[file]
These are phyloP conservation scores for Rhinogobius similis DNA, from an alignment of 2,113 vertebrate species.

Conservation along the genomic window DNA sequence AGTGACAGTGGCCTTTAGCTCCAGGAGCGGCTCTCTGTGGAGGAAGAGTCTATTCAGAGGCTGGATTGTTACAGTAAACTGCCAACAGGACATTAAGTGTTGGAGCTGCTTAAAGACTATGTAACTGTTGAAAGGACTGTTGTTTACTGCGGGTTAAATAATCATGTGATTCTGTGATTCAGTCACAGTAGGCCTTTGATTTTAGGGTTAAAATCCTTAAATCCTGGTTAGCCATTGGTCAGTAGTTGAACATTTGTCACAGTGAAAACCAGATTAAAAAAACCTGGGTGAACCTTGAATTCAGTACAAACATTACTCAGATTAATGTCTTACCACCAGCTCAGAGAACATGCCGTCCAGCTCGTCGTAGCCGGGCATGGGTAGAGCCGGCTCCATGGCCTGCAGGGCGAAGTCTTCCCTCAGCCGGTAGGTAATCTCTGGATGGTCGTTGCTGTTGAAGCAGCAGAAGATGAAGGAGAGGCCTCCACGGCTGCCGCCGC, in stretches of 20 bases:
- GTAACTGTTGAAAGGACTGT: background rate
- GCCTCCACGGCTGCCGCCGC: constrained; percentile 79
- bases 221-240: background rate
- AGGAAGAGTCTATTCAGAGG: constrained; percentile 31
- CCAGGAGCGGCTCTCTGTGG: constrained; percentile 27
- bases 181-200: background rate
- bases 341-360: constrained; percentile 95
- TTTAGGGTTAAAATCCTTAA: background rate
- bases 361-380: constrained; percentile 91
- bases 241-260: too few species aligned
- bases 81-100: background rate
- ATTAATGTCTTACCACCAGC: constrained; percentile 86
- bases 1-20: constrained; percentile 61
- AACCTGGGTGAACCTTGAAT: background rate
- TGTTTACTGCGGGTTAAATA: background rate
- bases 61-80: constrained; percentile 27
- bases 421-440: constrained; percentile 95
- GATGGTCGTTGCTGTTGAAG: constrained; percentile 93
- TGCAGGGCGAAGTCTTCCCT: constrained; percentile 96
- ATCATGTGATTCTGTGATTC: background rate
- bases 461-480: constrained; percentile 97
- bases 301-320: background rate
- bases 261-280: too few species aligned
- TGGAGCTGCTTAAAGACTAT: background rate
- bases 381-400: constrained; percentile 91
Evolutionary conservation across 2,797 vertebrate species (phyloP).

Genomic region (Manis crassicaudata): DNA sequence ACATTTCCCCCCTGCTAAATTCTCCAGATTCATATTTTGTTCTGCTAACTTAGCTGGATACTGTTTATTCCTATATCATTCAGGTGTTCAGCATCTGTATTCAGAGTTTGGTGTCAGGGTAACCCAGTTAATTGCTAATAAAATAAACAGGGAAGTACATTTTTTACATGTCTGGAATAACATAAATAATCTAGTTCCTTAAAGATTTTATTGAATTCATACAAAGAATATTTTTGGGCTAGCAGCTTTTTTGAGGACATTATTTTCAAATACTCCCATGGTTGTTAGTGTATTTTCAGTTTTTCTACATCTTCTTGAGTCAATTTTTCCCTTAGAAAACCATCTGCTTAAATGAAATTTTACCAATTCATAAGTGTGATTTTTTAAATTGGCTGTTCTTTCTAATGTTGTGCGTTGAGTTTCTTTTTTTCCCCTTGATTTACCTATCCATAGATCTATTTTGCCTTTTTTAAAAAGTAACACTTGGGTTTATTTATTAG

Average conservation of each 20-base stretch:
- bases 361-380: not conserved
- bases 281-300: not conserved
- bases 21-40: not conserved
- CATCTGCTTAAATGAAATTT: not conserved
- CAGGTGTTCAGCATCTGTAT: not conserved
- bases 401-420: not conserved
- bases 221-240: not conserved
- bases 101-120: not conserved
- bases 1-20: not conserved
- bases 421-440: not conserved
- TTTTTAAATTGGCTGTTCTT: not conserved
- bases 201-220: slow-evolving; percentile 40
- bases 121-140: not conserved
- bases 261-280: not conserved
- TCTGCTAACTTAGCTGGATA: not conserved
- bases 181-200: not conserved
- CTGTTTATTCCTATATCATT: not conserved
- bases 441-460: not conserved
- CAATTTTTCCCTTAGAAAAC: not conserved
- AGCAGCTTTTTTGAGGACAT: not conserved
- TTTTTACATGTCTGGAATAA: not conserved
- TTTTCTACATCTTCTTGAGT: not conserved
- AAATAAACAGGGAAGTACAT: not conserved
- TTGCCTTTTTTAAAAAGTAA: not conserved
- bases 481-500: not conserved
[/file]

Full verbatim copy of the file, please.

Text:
These are phyloP conservation scores for Rhinogobius similis DNA, from an alignment of 2,113 vertebrate species.

Conservation along the genomic window DNA sequence AGTGACAGTGGCCTTTAGCTCCAGGAGCGGCTCTCTGTGGAGGAAGAGTCTATTCAGAGGCTGGATTGTTACAGTAAACTGCCAACAGGACATTAAGTGTTGGAGCTGCTTAAAGACTATGTAACTGTTGAAAGGACTGTTGTTTACTGCGGGTTAAATAATCATGTGATTCTGTGATTCAGTCACAGTAGGCCTTTGATTTTAGGGTTAAAATCCTTAAATCCTGGTTAGCCATTGGTCAGTAGTTGAACATTTGTCACAGTGAAAACCAGATTAAAAAAACCTGGGTGAACCTTGAATTCAGTACAAACATTACTCAGATTAATGTCTTACCACCAGCTCAGAGAACATGCCGTCCAGCTCGTCGTAGCCGGGCATGGGTAGAGCCGGCTCCATGGCCTGCAGGGCGAAGTCTTCCCTCAGCCGGTAGGTAATCTCTGGATGGTCGTTGCTGTTGAAGCAGCAGAAGATGAAGGAGAGGCCTCCACGGCTGCCGCCGC, in stretches of 20 bases:
- GTAACTGTTGAAAGGACTGT: background rate
- GCCTCCACGGCTGCCGCCGC: constrained; percentile 79
- bases 221-240: background rate
- AGGAAGAGTCTATTCAGAGG: constrained; percentile 31
- CCAGGAGCGGCTCTCTGTGG: constrained; percentile 27
- bases 181-200: background rate
- bases 341-360: constrained; percentile 95
- TTTAGGGTTAAAATCCTTAA: background rate
- bases 361-380: constrained; percentile 91
- bases 241-260: too few species aligned
- bases 81-100: background rate
- ATTAATGTCTTACCACCAGC: constrained; percentile 86
- bases 1-20: constrained; percentile 61
- AACCTGGGTGAACCTTGAAT: background rate
- TGTTTACTGCGGGTTAAATA: background rate
- bases 61-80: constrained; percentile 27
- bases 421-440: constrained; percentile 95
- GATGGTCGTTGCTGTTGAAG: constrained; percentile 93
- TGCAGGGCGAAGTCTTCCCT: constrained; percentile 96
- ATCATGTGATTCTGTGATTC: background rate
- bases 461-480: constrained; percentile 97
- bases 301-320: background rate
- bases 261-280: too few species aligned
- TGGAGCTGCTTAAAGACTAT: background rate
- bases 381-400: constrained; percentile 91
Evolutionary conservation across 2,797 vertebrate species (phyloP).

Genomic region (Manis crassicaudata): DNA sequence ACATTTCCCCCCTGCTAAATTCTCCAGATTCATATTTTGTTCTGCTAACTTAGCTGGATACTGTTTATTCCTATATCATTCAGGTGTTCAGCATCTGTATTCAGAGTTTGGTGTCAGGGTAACCCAGTTAATTGCTAATAAAATAAACAGGGAAGTACATTTTTTACATGTCTGGAATAACATAAATAATCTAGTTCCTTAAAGATTTTATTGAATTCATACAAAGAATATTTTTGGGCTAGCAGCTTTTTTGAGGACATTATTTTCAAATACTCCCATGGTTGTTAGTGTATTTTCAGTTTTTCTACATCTTCTTGAGTCAATTTTTCCCTTAGAAAACCATCTGCTTAAATGAAATTTTACCAATTCATAAGTGTGATTTTTTAAATTGGCTGTTCTTTCTAATGTTGTGCGTTGAGTTTCTTTTTTTCCCCTTGATTTACCTATCCATAGATCTATTTTGCCTTTTTTAAAAAGTAACACTTGGGTTTATTTATTAG

Average conservation of each 20-base stretch:
- bases 361-380: not conserved
- bases 281-300: not conserved
- bases 21-40: not conserved
- CATCTGCTTAAATGAAATTT: not conserved
- CAGGTGTTCAGCATCTGTAT: not conserved
- bases 401-420: not conserved
- bases 221-240: not conserved
- bases 101-120: not conserved
- bases 1-20: not conserved
- bases 421-440: not conserved
- TTTTTAAATTGGCTGTTCTT: not conserved
- bases 201-220: slow-evolving; percentile 40
- bases 121-140: not conserved
- bases 261-280: not conserved
- TCTGCTAACTTAGCTGGATA: not conserved
- bases 181-200: not conserved
- CTGTTTATTCCTATATCATT: not conserved
- bases 441-460: not conserved
- CAATTTTTCCCTTAGAAAAC: not conserved
- AGCAGCTTTTTTGAGGACAT: not conserved
- TTTTTACATGTCTGGAATAA: not conserved
- TTTTCTACATCTTCTTGAGT: not conserved
- AAATAAACAGGGAAGTACAT: not conserved
- TTGCCTTTTTTAAAAAGTAA: not conserved
- bases 481-500: not conserved